Recent unrest among the middle classes across both sides of the Atlantic and a greater number of voters in both the UK referendum and US elections suggest they want change, and they want it soon.
Wolfgang Münchau, Associate Editor of the FT, gave a keynote speech at our recent IUCM 2016 event, addressing a number of political phenomena across the globe including the rise of Trump [before his becoming president elect] and the must debated Brexit.
“So they always blame me, me being the media. Trump is a phenomenon of the media, Brexit is a phenomenon of the media – it isn’t like there are very clear reason for why this happened,” said Münchau.
The question Münchau proposes is: “Why did the voters, who don’t normally vote, vote?”
There is a reasonable response to this. There is clearly an insurrection happening among the median 50. These people were richer 13 years ago than they are today. This is reflected in both the UK and the US.
They have simply had enough and they want something to be done about it. One of the main reasons why the Remain campaign failed is that its pro-EU rhetoric no longer resonated with the general public, particularly the threat of a recession which the UK had
been suffering from for the past 13 years anyway.
Münchau added that there are other accidents waiting to happen and reminded us that other parts of Europe are experiencing political uncertainty such as Renzi’s referendum in Italy and Le Pen’s running for the French presidency.
Referring back to the City of London, we were reminded that it’s such a key financial centre that it would be “delusional to think that even if Britain lost the single passport, the City of London will disappear.”
There has been much talk about the City being replaced by other European financial centres such as Frankfurt however there are a number of reasons why this wouldn’t happen. Firstly, there isn’t enough commercial space in Frankfurt for a single British bank.
Secondly, Frankfurt currently has fewer inhabitants than the City and they simply couldn’t scale that quickly.
Münchau also said that, “Even if you add Frankfurt, Paris and Dublin together it’s still not enough – and yes, in the meantime the British banks will need to establish some subsidiaries when they are outside the EU, as they cannot serve the public from Britain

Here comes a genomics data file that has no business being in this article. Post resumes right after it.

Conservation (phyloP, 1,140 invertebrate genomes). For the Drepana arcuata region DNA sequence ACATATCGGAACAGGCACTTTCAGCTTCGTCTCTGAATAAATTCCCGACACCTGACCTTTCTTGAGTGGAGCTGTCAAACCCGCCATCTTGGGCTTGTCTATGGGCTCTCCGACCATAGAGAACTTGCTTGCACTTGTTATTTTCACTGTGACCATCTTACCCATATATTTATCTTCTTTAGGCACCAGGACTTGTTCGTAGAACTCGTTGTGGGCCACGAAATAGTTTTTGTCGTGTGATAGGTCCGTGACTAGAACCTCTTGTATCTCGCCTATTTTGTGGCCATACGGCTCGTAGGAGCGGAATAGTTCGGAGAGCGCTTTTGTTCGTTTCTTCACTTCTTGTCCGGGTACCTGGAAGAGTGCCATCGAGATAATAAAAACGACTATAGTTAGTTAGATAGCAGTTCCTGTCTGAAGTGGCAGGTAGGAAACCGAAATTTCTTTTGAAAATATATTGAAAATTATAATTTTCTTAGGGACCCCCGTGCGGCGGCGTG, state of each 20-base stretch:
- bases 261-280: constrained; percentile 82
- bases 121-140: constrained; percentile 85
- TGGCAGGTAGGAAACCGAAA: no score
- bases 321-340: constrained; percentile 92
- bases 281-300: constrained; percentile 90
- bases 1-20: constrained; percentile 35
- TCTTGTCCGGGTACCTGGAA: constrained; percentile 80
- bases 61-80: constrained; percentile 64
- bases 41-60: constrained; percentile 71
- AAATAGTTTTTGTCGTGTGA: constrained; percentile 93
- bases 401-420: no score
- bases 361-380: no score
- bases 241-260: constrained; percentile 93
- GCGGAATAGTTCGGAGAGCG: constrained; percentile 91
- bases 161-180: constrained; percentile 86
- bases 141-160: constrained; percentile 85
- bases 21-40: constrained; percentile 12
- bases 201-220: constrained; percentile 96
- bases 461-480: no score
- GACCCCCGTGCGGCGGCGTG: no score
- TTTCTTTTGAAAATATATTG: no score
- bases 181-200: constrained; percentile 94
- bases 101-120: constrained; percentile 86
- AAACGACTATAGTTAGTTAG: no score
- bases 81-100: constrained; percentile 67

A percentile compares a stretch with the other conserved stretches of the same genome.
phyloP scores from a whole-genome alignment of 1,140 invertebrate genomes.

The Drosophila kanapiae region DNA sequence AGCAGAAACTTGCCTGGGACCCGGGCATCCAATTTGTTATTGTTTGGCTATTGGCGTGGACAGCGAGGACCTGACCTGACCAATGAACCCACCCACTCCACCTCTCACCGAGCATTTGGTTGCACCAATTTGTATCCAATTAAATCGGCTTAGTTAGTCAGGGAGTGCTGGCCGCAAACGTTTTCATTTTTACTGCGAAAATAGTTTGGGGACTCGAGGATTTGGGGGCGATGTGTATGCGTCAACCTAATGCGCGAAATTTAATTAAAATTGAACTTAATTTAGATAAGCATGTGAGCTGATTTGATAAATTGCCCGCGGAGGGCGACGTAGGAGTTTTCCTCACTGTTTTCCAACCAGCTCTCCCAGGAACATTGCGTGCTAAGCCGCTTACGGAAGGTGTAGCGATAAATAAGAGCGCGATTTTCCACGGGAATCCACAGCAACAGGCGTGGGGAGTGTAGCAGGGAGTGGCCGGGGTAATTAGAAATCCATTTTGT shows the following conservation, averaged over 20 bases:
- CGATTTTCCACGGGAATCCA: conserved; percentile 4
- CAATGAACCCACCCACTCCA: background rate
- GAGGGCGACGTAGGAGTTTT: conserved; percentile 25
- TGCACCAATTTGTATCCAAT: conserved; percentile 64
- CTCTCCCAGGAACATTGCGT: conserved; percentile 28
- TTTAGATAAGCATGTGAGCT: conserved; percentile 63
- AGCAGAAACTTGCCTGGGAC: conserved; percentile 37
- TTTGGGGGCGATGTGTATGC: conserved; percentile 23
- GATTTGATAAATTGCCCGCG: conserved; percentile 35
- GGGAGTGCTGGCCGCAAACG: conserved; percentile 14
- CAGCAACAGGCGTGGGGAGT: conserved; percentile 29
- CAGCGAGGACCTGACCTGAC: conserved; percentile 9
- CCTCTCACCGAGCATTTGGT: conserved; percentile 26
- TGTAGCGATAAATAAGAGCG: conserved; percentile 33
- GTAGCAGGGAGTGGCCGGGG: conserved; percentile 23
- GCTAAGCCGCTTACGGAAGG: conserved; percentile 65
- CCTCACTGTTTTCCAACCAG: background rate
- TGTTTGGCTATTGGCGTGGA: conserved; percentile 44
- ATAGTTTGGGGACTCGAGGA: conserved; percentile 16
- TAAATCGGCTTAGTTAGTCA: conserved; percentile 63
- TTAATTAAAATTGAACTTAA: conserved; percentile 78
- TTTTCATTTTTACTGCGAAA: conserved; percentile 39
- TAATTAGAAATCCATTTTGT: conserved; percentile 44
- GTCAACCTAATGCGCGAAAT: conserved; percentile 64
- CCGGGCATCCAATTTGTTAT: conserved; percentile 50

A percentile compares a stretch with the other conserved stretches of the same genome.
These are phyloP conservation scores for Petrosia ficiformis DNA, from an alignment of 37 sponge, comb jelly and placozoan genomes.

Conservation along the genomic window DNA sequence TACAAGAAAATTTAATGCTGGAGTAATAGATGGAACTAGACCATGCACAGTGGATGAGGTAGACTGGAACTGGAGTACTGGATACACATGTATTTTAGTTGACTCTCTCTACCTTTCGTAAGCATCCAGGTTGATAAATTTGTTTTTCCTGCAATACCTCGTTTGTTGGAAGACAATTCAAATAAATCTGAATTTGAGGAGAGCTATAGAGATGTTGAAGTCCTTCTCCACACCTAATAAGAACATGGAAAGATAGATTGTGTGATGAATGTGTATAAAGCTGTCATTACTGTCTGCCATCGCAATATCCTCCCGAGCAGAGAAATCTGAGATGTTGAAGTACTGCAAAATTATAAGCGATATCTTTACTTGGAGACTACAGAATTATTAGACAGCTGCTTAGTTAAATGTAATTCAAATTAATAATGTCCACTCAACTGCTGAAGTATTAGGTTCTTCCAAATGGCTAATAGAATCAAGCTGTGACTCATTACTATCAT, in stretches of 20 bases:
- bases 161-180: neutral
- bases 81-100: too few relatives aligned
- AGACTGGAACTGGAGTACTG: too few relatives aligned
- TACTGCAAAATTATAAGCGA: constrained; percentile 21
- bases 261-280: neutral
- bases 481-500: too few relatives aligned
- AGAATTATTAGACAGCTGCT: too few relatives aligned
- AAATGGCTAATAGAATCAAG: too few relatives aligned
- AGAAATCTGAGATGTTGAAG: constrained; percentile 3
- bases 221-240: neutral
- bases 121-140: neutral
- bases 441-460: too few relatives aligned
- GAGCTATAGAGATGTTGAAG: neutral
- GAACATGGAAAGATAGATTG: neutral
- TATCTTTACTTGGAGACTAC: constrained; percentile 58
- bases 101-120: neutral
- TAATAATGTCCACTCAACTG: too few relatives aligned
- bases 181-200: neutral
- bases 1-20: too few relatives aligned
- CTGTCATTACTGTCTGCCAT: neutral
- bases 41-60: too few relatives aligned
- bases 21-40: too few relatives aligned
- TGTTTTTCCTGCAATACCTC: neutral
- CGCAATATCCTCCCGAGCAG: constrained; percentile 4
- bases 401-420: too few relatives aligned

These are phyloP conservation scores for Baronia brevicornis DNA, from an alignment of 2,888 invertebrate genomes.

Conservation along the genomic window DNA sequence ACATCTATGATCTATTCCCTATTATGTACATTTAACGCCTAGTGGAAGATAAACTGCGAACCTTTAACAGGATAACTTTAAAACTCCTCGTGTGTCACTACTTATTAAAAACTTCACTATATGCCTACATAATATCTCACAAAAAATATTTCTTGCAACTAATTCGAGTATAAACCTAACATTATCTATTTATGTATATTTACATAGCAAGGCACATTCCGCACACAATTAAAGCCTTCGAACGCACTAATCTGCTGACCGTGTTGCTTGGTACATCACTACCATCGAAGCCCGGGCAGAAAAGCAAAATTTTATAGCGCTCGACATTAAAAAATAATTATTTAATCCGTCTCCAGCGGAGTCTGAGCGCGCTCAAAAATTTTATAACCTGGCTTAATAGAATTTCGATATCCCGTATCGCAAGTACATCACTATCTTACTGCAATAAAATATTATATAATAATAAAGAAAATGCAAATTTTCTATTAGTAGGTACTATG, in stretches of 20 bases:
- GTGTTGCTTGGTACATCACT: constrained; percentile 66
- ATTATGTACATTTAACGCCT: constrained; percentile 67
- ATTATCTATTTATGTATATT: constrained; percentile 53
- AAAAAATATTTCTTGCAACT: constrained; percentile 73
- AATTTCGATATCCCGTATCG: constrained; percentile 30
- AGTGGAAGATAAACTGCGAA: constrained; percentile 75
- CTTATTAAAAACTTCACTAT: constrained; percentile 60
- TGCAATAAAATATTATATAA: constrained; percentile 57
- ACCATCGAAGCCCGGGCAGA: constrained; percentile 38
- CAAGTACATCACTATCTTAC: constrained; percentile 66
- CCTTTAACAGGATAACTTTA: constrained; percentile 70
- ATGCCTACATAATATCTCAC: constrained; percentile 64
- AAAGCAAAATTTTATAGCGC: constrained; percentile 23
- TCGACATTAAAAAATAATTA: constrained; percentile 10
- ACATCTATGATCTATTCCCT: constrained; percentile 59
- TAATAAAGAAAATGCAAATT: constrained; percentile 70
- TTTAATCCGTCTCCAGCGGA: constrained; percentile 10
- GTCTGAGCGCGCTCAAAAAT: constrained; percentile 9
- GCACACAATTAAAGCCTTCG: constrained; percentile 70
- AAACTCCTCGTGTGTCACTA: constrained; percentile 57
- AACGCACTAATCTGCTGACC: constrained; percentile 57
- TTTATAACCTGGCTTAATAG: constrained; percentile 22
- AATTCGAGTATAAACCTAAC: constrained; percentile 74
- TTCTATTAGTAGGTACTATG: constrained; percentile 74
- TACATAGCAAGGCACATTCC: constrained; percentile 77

so they will have to turn a branch in the EU into a subsidiary and that subsidiary would have to be regulated by Germany, for instance, and that is okay and really not that big a deal.”
He added, “There will be investment in the European cities, and the City of London will have enough to do – there is nothing stopping them from trading any European security and conducting any form of financial business that is not subject to single passport
requirements. Jobs will be lost over the long run, but there will be a gain of jobs as the City of London finds new things to do, as I am sure they will.”
However, Münchau is more concerned with what’s taking place on the continent, Italy being an example. He stated, “Italy is fragile, it has a fragile banking system, and any financial shock will damage it. There is no immediate solution for Italy.”
Italy has not experienced any economic growth for 16 years, yet Germany has had consistent growth of between 7%-9%. There are numerous other European countries that also aren’t growing, which shows there are some significant imbalances in the EU.
Despite the current state of the political landscape, Münchau remains mildly optimistic and believes that Brexit should be viewed as an opportunity to resolve the imbalances within the EU and Eurozone. Ultimately, he thinks that the whole European project
will survive under the proviso that the median 50 become richer but that will require restricting the EU and the way it is managed.